At least 10 prospective members of Harvard’s Class of 2021 saw their Ivy League dreams crumble when the university rescinded their offers after finding the teens had shared sexually explicit and offensive memes.
The memes were primarily sent as messages last December in a private Facebook group called “Harvard memes for horny bourgeois teens,” an offshoot chat formed through the university’s official Class of 2021 Facebook group. Some of the images mocked sexual assault, the Holocaust and deaths of children, including one that characterized the hypothetical hanging of a Mexican child as “piñata time” — according to screenshots obtained by the Harvard Crimson.
“A lot of the students were excited about forming group chats with people who shared similar interests,” freshman Jessica Zhang, who joined both groups, told the student newspaper. “Someone posted about starting a chat for people who liked memes.”
Messages exchanged in the original group were primarily “lightheaded,” according to Zhang, who was not among the students busted for posting the tasteless memes, the Crimson reports.
One member of the tasteless chat whose admission was revoked by Harvard said university employees reached out in April to ask for them to disclose every meme they traded in the group.
“The Admissions Committee was disappointed to learn that several students in a private group chat for the Class of 2021 were sending messages that contained offensive messages and graphics,” the message read, according to the student who spoke to the student newspaper on condition of anonymity. “As we understand you were among the members contributing such material to this chat, we are asking that you submit a statement by tomorrow at noon to explain your contributions and actions for discussion with the Admissions Committee.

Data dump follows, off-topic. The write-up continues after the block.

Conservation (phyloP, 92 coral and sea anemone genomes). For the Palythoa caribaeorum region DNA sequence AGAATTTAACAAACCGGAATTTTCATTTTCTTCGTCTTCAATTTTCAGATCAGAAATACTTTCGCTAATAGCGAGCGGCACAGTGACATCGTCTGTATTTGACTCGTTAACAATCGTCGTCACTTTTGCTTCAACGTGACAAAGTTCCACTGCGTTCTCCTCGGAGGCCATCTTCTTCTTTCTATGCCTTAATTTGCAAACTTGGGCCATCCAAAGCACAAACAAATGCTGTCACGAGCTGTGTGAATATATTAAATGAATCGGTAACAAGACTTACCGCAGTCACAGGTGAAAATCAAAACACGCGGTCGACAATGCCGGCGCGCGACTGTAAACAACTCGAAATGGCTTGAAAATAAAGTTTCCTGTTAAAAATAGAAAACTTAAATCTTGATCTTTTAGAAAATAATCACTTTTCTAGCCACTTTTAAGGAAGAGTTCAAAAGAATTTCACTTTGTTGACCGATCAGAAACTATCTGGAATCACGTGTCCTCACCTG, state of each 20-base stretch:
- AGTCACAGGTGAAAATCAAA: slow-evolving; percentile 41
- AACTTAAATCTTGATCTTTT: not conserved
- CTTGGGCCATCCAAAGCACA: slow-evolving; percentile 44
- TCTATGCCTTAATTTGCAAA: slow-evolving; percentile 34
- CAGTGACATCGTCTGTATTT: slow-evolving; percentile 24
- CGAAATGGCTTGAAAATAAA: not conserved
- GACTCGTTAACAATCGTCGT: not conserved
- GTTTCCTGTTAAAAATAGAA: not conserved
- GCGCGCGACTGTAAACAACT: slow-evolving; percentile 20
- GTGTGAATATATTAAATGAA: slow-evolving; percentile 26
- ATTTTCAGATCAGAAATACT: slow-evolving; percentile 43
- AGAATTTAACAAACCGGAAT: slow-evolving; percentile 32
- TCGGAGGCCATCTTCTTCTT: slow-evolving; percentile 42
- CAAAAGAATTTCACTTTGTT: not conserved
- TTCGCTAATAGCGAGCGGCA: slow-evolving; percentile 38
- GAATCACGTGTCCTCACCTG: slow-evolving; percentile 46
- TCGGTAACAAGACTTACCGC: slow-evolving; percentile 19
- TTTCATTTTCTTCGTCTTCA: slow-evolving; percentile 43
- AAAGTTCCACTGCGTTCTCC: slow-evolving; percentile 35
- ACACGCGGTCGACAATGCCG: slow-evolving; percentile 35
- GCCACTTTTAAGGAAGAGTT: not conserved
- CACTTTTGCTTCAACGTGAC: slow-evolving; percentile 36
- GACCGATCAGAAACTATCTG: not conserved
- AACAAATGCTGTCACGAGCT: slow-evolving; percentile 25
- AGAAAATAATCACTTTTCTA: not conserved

“It is unfortunate that I have to reach out about this situation,” the email continued.
Students were told their admissions status was under review and not to attend Harvard’s annual weekend for prospective freshmen held at the end of April. About a week later, at least 10 members of the group were told their admission offers had been withdrawn.
Students interviewed by the student newspaper said they had mixed feelings on the punishment.
“On the one hand, I think people can post whatever they want because they have the right to do that,” incoming freshman Cassandra Luca said. “I don’t think the school should have gone in and rescinded some offers because it wasn’t Harvard-affiliated, it was people doing stupid stuff.”
But a lot of them agreed that the prospective students had crossed a line.
“I appreciate humor, but there are so many topics that just should not be joked about,” Zhang wrote the newspaper. “I respect the decision of the admissions officers to rescind the offers because those actions really spoke about the students’ true characters.”
Wyatt Hurt, a member of the Class of 2021 who did not participate in either chat, said he was also glad Harvard responded to offensive memes.
“I haven’t seen any of the stuff firsthand, but I definitely think that the administration made the right choice and I think that as an incoming student — we all have our group chats and everything like that going on — we all pretty much universally agree it was the right decision,” he said.
A Harvard spokeswoman declined to comment on the admissions status of individual applicants. The university admitted just 5.2 percent of applicants to the Class of 2021, or 2,056 people from nearly 40,000 applications. About 84 percent of the students accepted to the university took the offer, the highest yield rate in recent years, according to the Crimson.